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come out today was what had been done with brady's body. that has not been confirmed. the coroner said thatis been confirmed. the coroner said that is down to his lawyer, who is currently on a religious holiday. myra hindley, who carried out those murders with brady, died in 2002 in prison. her ashes were scattered in a secret location by a prison officer without any gravestone or markings. it is not yet known what happened to brady's remains. thank you. in a moment, a summary of the business news. but first, the headlines. rescue teams in mexico city worked to free a number of people thought to be still alive under the rubble of a school which collapsed in tuesday's earthquake. the cabinet meets in downing street ahead of a major speech on brexit to be delivered by the prime minister in italy tomorrow. the chief executive of rya nair, in italy tomorrow. the chief executive of ryanair, michael o'leary, admits there has been a significant management failure as the firm struggles to cope with this
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thousands of flight cancellations. hello, i'm ben thompson. the top business stories. the gap between what the government owns and what it spends felled by 18% last month. —— fell. economists had been expecting the gap to be wider but the numbers we re the gap to be wider but the numbers were bruised by vat receipts. consumers are being advised to stop buying fridges and freezers with flammable plastic backs, which could create a fire risk. research by consumer group which? says there are 236 such models on sale, representing nearly half the market. it's asking manufacturers to stop making them. the co—op bank is in new hands, after the co—op group sold its final 1% stake. co—op still retains its insurance, funeral services and supermarket business but sold its remaining stake in the bank for £5 million as part of a refinancing deal. good morning. of the uk posted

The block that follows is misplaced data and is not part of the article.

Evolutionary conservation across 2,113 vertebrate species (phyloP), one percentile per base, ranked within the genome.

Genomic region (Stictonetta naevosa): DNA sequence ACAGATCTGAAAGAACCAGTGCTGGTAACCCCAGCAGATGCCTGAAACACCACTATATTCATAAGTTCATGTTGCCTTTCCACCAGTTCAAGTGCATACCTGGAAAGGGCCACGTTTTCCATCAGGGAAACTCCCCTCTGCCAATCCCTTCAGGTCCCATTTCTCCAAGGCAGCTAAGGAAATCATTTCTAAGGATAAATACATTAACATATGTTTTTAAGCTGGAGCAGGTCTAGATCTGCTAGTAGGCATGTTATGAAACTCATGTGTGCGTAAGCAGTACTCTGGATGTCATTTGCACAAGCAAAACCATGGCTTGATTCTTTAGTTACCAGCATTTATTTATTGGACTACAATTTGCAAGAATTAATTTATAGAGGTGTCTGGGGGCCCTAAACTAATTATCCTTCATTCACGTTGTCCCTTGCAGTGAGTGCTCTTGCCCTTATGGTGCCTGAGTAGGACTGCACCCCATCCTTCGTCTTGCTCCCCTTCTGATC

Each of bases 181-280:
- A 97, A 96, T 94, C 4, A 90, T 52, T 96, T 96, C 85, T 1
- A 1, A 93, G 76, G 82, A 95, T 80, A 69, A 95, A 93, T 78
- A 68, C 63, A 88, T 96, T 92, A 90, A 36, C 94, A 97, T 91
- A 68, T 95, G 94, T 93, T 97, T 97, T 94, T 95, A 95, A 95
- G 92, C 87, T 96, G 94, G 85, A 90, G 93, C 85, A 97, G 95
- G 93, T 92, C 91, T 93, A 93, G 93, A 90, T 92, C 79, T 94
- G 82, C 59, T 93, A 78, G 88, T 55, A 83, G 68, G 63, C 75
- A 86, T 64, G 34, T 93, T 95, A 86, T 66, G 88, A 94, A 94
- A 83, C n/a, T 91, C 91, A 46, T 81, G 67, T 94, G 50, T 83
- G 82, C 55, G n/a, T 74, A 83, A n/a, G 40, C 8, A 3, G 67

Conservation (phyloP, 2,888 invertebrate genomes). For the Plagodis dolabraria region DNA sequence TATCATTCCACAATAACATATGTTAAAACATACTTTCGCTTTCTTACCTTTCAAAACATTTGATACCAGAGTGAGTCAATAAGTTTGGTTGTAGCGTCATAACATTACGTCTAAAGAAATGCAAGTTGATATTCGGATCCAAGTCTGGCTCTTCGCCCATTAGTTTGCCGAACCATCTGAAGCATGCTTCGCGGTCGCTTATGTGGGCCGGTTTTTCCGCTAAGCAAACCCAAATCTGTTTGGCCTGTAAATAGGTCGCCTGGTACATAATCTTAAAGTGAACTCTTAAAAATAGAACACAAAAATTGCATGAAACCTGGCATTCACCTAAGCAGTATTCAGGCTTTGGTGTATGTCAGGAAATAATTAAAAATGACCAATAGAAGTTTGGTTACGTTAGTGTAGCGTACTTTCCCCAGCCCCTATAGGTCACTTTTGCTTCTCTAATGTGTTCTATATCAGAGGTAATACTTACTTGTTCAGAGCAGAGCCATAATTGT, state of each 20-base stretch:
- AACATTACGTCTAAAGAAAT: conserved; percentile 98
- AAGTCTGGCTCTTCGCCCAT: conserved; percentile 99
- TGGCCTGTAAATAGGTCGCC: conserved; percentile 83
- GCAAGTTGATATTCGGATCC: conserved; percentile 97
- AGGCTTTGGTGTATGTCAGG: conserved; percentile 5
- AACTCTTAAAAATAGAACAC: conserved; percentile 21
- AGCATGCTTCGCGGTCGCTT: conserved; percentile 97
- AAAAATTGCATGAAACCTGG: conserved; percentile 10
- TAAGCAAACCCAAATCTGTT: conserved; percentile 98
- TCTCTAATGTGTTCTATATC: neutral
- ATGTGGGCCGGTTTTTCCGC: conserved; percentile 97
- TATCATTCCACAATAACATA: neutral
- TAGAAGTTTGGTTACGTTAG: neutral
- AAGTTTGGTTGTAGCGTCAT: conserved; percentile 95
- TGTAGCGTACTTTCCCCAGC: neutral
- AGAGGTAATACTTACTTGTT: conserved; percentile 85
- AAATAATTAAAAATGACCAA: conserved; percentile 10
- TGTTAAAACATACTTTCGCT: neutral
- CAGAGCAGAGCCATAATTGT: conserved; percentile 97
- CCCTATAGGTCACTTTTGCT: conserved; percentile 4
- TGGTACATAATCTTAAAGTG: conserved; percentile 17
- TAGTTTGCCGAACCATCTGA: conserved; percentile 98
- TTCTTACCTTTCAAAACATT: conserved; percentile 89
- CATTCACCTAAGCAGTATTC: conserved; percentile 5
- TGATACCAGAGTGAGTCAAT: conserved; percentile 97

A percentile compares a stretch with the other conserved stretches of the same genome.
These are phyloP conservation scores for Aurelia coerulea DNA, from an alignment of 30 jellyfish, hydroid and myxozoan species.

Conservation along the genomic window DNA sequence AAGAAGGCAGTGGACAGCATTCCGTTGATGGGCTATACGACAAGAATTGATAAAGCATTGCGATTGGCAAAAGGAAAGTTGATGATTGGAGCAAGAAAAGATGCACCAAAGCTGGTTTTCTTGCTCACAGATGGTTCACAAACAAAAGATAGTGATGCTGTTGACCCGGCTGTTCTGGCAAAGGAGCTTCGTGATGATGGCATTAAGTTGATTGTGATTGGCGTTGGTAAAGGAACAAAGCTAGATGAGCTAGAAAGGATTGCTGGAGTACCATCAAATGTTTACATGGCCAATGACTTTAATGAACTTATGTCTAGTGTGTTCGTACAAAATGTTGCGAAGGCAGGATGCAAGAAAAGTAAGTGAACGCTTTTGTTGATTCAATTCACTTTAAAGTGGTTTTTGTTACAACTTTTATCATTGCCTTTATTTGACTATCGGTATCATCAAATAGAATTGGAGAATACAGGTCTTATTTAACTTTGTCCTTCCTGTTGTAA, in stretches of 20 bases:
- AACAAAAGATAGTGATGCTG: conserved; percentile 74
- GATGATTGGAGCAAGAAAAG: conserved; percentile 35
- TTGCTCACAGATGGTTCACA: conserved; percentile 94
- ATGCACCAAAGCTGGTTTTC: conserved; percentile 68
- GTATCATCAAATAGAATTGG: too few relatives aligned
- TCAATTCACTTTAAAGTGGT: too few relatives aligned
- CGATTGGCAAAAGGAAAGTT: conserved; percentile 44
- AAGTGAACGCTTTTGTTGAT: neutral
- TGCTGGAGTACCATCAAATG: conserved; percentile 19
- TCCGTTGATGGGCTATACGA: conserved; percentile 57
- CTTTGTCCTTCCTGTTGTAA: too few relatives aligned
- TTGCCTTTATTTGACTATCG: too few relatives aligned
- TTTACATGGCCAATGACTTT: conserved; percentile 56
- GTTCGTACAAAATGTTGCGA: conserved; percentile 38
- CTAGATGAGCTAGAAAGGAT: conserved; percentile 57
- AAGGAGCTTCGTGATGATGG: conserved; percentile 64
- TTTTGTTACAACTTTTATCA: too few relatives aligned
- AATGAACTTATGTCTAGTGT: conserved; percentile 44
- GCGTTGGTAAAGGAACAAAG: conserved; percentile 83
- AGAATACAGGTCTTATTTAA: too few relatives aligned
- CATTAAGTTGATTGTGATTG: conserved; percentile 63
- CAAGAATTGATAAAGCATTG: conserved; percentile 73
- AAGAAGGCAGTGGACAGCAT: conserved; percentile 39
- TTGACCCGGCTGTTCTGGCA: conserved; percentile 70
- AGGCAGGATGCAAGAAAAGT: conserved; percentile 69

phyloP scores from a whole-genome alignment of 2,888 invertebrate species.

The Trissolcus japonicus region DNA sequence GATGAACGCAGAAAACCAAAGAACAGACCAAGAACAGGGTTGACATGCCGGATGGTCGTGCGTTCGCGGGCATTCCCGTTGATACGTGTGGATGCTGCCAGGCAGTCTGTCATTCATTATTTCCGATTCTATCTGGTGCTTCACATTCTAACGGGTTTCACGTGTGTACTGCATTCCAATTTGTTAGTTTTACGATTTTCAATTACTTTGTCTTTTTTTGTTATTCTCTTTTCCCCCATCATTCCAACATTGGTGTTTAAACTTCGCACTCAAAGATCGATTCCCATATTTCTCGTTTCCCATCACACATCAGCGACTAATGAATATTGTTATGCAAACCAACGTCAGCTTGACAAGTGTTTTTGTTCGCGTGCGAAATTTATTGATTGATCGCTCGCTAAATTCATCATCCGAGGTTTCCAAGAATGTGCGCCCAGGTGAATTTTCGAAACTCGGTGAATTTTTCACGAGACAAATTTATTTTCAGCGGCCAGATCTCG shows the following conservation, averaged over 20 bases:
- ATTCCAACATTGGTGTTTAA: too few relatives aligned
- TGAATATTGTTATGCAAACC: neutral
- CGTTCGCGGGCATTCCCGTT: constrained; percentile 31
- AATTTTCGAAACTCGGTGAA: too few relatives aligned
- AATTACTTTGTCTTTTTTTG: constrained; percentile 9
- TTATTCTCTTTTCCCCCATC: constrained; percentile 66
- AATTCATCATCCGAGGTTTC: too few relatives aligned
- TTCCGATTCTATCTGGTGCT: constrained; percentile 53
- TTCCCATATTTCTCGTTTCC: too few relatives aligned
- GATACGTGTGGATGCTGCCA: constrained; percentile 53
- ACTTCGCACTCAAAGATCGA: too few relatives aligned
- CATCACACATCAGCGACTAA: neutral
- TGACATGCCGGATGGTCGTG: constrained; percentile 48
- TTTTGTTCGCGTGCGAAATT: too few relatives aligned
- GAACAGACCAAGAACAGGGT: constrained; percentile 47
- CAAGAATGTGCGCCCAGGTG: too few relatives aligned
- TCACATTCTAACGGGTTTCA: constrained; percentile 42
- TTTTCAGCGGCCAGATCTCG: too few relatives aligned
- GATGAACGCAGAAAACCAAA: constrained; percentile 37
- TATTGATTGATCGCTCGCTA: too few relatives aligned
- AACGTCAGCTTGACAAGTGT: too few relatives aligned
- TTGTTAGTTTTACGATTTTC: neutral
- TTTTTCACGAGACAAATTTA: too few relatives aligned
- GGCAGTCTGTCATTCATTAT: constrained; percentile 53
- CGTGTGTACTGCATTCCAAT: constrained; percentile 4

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better—than—expected deficit figures for august, according to the latest data from the office for national statistics. the deficit, the difference between what the government makes in revenue, usually via tax, and what it spends on things like public services. the gap in august fell by 18% to £57 billion. economists had been expecting that gap to be wider. but it was boosted by good vat returns, even though there was a falling corporation tax receipts. what will it mean for philip hammond, the chancellor, as he prepares for the budget? vicky pryce is chief economist. what do you make of these figures? an unexpected fall. economist. what do you make of these figures? an unexpected fallm economist. what do you make of these figures? an unexpected fall. it is good news. when philip hammond put his budget together he has a little